This is what’s been on my mind lately, as I speak with existing and potential clients about the issues they face getting employees to work in CRM.
1. Importance of an Adoption Plan
Along with an Implementation Plan, an Adoption Plan – that is a plan to make sure employees use what has been bought and paid for- is essential, no matter whether you are starting fresh or upgrading. Many organizations simply put everything on hold while they focus on the upgrade process. However, I’ve learned from highly productive Dynamic CRM clients, both plans should be crafted with End Users in mind. By doing so, the project remains focused on how the CRM will support employees in their work and achieve overall company goals. Many times we get lost in the “technology for technology’s sake” weeds.
If you look into the elements of a good Adoption Plan, you will read much about end user motivation and “What’s in it for me?”. Explaining the Good News of CRM may not be enough and it is considered a best practice to explore and incorporate other motivations that may work within the culture of your organization. Some motivations to consider as part of your Adoption Plan are:
• Appreciation from leadership
• Public Recognition before peers
• Peer pressure
Finally, as with any plan, milestones, measurement and ability to adapt quickly will increase the chances of success. Transparency and timeliness of data as spoken about by Satya Nadella at Convergence is everything. Up to the minute reports – pictured below from CRMGamified’s Motivation Engine – easily accessed by all, will allow for decisions to be made immediately. Managers can see what is working, employees can see their progress and improve. Implementing an adoption plan with a motivation engine that measures and shares data as employees work in CRM should add to success for all!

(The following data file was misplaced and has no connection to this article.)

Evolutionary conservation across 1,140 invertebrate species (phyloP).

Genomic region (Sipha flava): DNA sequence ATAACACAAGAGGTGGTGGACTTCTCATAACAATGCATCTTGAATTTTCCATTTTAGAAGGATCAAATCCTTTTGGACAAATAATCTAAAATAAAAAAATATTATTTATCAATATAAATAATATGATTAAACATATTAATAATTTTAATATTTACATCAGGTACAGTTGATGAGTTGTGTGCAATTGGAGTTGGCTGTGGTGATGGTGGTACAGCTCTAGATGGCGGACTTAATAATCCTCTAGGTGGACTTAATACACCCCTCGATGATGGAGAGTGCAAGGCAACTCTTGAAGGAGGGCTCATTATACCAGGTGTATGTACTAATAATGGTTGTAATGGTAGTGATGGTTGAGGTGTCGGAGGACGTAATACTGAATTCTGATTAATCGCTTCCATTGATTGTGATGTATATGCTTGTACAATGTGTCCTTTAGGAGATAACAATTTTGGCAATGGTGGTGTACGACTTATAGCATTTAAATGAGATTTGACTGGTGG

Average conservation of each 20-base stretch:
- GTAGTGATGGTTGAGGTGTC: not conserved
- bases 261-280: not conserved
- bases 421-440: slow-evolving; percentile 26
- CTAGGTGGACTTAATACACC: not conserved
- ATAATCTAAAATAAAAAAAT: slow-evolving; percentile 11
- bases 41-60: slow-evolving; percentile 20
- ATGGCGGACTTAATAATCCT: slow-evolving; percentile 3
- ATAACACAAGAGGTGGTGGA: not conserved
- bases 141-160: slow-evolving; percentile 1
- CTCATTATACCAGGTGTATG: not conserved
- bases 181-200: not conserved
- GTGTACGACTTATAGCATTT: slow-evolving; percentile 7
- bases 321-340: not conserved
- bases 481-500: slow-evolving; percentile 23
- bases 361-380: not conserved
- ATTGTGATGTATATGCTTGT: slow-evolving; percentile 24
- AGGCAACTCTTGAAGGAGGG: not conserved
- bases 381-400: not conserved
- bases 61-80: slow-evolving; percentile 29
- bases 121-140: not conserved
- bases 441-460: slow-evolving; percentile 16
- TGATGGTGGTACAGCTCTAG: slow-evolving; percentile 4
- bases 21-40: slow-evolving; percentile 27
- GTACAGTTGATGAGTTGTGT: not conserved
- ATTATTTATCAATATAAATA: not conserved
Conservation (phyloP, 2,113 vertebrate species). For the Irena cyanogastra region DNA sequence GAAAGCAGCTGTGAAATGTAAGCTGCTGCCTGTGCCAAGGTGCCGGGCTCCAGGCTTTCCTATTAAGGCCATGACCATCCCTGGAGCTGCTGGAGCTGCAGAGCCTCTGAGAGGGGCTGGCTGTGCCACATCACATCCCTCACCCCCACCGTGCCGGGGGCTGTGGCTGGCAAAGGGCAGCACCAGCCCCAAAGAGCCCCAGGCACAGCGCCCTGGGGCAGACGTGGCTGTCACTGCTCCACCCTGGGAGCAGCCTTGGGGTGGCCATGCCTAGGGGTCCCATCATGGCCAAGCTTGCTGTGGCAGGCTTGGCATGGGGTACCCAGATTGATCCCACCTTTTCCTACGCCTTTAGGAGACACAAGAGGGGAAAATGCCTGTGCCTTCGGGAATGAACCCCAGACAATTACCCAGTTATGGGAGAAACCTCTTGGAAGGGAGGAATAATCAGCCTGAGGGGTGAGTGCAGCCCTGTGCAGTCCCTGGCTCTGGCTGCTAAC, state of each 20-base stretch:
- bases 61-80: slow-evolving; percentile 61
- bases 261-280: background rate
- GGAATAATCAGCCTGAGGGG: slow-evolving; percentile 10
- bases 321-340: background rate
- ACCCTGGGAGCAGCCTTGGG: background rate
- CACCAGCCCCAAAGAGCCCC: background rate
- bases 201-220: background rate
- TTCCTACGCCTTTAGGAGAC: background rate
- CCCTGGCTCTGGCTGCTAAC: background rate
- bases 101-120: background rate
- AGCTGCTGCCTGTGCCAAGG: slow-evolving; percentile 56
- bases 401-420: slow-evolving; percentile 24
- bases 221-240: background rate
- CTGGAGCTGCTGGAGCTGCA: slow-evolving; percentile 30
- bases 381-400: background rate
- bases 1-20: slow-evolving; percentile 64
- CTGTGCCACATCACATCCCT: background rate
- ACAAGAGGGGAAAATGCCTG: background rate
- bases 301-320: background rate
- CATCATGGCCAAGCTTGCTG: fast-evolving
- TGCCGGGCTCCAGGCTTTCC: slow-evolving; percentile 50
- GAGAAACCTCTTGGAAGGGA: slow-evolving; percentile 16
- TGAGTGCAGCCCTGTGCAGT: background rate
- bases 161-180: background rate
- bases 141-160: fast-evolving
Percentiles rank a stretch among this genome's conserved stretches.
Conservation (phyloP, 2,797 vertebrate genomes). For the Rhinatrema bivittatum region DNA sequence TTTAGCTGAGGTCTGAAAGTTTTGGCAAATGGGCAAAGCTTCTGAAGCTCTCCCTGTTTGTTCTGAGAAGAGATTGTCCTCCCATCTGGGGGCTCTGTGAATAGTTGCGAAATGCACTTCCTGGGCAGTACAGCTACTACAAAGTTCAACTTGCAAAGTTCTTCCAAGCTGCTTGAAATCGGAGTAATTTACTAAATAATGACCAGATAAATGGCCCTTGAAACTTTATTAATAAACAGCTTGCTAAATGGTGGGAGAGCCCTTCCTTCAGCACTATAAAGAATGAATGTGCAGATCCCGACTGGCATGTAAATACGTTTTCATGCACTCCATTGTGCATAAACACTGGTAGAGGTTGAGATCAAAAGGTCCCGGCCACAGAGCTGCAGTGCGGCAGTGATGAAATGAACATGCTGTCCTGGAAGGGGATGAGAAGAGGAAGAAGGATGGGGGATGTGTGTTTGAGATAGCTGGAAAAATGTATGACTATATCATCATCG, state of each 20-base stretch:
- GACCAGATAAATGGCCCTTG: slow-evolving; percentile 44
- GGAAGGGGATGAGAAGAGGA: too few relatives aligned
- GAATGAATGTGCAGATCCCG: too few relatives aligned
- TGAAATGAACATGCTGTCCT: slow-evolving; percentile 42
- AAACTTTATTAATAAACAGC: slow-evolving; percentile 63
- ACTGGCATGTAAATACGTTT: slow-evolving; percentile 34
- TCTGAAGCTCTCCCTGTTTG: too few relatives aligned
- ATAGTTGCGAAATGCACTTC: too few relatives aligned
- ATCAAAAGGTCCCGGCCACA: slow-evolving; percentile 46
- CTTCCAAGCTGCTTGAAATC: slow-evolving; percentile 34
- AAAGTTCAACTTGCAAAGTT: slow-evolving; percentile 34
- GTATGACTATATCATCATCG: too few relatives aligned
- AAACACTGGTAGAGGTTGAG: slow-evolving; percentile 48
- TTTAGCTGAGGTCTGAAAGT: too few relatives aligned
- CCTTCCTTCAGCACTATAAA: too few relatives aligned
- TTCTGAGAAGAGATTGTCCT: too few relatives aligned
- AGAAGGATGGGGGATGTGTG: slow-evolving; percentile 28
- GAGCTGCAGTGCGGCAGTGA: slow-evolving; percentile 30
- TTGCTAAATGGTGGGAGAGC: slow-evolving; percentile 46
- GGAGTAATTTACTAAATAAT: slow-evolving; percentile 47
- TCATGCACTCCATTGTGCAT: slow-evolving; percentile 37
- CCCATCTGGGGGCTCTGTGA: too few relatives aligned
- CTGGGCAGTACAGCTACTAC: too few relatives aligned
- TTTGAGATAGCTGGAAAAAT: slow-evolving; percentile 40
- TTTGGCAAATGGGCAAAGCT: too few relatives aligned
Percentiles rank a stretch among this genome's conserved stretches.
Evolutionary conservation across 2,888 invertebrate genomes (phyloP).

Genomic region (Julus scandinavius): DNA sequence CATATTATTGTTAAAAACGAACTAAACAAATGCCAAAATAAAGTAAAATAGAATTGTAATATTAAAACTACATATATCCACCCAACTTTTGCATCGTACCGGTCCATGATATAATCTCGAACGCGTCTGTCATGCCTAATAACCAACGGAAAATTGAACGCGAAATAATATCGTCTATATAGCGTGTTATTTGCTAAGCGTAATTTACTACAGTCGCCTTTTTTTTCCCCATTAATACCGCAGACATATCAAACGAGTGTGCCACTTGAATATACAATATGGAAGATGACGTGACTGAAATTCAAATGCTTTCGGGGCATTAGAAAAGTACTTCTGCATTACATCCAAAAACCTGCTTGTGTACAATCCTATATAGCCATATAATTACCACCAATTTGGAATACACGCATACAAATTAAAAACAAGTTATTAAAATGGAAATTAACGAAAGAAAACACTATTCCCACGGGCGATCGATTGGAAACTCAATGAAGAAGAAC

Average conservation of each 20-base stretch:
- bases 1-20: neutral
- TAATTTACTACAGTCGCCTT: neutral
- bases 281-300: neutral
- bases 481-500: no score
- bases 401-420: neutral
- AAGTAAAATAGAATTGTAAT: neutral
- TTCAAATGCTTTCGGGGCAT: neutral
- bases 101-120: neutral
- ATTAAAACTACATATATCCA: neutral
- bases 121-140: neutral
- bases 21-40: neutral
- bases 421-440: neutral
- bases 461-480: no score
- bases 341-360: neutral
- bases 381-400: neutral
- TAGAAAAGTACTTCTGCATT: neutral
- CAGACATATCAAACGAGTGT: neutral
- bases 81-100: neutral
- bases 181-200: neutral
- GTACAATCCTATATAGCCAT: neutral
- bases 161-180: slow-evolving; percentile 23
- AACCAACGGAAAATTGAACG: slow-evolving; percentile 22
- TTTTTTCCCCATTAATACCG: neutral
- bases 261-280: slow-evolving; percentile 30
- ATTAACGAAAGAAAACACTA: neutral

2. More next time on Employee Engagement and what it means to the bottom line. You may consider reading this NYTIMES article “When Employee Engagement turns into Employee Burnout” about how high employee engagement, as it has been traditionally defined, is no longer sufficient to fuel the highest levels of performance